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Yali Luo, Hui Wang, Renhe Zhang, Weimiao Qian, and Zhengzhao Luo

Abstract

Rainfall characteristics and convective properties of monsoon precipitation systems over South China (SC) and the Yangtze and Huai River basin (YHRB) are investigated using multiple satellite products, surface rainfall observations, NCEP reanalysis, and weather maps. Comparisons between SC and YHRB are made for their monsoon active periods and their subseasonal variations from the premonsoon to monsoon and further to postmonsoon periods. The principal findings are as follows. (i) During the monsoon active period, region-averaged rain accumulation is greater in SC due to more frequent occurrence of precipitation systems; however, heavy rainfall contribution is greater in YHRB. These differences are related to more intense convective motion over the YHRB in association with the flatter land and more concurrent presence and stronger intensity of the low-level vortices and surface fronts. (ii) Largely in agreement with the subseasonal variations of the atmospheric thermodynamic conditions, convective intensity is enhanced progressively from the premonsoon to the monsoon and further to the postmonsoon period in both regions, as suggested by most convection proxies, except for lightning flash rate, which decreases substantially over SC but increases slightly over the YHRB from the premonsoon to the monsoon period. (iii) Compared to the monsoon active period, precipitation storms in both regions during the postmonsoon and monsoon break periods are more controlled by local instability due to solar heating but less controlled by larger-scale weather systems. This scale difference in the driving mechanisms leads to the smaller horizontal extent of the precipitation systems during the postmonsoon and monsoon break periods and also to the more pronounced afternoon peaks in precipitation system occurrence in the postmonsoon period.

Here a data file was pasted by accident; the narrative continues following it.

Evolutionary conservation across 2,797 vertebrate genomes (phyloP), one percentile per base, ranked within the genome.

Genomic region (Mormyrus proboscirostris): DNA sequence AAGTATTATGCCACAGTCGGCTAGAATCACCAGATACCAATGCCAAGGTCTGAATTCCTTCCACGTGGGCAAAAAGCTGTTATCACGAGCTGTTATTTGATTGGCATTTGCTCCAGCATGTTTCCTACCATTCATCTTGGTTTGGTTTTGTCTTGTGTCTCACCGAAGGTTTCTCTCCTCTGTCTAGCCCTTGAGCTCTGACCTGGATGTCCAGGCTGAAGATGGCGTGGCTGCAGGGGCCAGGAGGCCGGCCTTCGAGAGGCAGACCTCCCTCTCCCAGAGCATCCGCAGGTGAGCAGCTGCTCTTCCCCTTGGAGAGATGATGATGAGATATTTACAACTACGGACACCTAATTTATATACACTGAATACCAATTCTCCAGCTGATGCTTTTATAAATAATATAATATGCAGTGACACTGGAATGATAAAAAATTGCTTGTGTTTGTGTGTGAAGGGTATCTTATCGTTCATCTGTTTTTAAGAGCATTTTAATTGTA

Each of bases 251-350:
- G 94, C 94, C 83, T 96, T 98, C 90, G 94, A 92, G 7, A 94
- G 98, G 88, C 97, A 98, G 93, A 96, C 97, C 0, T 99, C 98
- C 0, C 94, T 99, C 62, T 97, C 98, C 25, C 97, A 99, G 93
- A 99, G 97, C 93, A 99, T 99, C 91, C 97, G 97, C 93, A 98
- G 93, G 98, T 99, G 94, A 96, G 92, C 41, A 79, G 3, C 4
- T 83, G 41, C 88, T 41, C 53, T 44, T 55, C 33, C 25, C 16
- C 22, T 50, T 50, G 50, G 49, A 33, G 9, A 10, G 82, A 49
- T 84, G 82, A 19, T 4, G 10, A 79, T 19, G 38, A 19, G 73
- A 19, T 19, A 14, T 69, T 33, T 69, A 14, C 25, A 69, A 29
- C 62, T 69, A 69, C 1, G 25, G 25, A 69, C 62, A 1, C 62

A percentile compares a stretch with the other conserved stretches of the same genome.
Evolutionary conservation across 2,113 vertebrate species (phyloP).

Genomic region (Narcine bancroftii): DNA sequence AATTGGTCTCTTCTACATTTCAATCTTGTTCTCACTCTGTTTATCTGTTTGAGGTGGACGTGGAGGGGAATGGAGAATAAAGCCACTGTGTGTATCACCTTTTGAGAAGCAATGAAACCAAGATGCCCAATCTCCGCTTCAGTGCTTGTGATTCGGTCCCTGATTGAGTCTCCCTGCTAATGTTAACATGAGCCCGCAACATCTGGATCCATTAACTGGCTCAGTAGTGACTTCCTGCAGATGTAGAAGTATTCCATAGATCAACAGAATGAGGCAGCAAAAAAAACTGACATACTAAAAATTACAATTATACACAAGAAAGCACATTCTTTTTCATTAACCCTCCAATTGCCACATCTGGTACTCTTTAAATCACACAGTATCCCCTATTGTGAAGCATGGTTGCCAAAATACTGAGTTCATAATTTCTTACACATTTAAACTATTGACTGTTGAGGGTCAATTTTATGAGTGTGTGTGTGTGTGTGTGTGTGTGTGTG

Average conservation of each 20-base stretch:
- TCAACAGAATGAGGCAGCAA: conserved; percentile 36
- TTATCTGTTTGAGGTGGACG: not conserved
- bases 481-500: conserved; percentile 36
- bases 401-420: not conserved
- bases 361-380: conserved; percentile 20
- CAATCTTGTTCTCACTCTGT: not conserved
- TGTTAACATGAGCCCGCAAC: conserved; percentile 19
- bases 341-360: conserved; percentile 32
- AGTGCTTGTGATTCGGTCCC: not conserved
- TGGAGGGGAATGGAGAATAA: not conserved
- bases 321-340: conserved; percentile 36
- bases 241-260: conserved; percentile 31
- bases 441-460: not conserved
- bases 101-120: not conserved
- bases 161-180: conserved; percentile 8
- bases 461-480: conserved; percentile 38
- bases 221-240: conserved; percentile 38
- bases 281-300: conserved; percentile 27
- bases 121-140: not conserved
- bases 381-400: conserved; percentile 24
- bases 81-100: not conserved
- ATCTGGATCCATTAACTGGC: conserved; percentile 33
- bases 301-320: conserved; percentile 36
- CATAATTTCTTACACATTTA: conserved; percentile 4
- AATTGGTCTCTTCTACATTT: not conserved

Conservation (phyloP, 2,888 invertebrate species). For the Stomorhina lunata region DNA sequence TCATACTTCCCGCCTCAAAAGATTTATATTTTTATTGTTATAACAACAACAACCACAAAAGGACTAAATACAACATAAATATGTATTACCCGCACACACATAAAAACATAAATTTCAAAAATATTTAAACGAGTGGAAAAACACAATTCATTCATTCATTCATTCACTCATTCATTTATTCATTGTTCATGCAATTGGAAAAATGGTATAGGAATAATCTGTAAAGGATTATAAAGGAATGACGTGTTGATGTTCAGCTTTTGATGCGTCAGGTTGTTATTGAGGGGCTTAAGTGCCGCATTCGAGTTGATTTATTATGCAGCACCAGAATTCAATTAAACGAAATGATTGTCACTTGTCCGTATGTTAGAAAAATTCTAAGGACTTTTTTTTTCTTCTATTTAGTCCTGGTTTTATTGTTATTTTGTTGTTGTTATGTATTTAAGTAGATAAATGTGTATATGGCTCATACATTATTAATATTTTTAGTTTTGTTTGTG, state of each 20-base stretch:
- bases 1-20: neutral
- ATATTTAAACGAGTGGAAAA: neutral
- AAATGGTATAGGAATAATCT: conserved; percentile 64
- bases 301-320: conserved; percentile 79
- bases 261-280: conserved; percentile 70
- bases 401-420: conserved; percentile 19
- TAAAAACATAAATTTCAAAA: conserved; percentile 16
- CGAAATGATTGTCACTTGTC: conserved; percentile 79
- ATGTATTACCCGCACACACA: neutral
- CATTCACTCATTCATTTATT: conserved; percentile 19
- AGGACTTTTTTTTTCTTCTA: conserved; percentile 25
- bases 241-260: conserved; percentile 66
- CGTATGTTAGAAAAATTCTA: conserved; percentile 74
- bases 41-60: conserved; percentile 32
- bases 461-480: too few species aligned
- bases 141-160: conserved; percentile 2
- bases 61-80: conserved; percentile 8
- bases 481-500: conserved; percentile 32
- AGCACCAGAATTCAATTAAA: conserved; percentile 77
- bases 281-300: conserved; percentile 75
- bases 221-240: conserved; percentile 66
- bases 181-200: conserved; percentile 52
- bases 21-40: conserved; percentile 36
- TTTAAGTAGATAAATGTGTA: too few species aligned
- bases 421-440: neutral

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Yali Luo, Renhe Zhang, Qilin Wan, Bin Wang, Wai Kin Wong, Zhiqun Hu, Ben Jong-Dao Jou, Yanluan Lin, Richard H. Johnson, Chih-Pei Chang, Yuejian Zhu, Xubin Zhang, Hui Wang, Rudi Xia, Juhui Ma, Da-Lin Zhang, Mei Gao, Yijun Zhang, Xi Liu, Yangruixue Chen, Huijun Huang, Xinghua Bao, Zheng Ruan, Zhehu Cui, Zhiyong Meng, Jiaxiang Sun, Mengwen Wu, Hongyan Wang, Xindong Peng, Weimiao Qian, Kun Zhao, and Yanjiao Xiao

Abstract

During the presummer rainy season (April–June), southern China often experiences frequent occurrences of extreme rainfall, leading to severe flooding and inundations. To expedite the efforts in improving the quantitative precipitation forecast (QPF) of the presummer rainy season rainfall, the China Meteorological Administration (CMA) initiated a nationally coordinated research project, namely, the Southern China Monsoon Rainfall Experiment (SCMREX) that was endorsed by the World Meteorological Organization (WMO) as a research and development project (RDP) of the World Weather Research Programme (WWRP). The SCMREX RDP (2013–18) consists of four major components: field campaign, database management, studies on physical mechanisms of heavy rainfall events, and convection-permitting numerical experiments including impact of data assimilation, evaluation/improvement of model physics, and ensemble prediction. The pilot field campaigns were carried out from early May to mid-June of 2013–15. This paper: i) describes the scientific objectives, pilot field campaigns, and data sharing of SCMREX; ii) provides an overview of heavy rainfall events during the SCMREX-2014 intensive observing period; and iii) presents examples of preliminary research results and explains future research opportunities.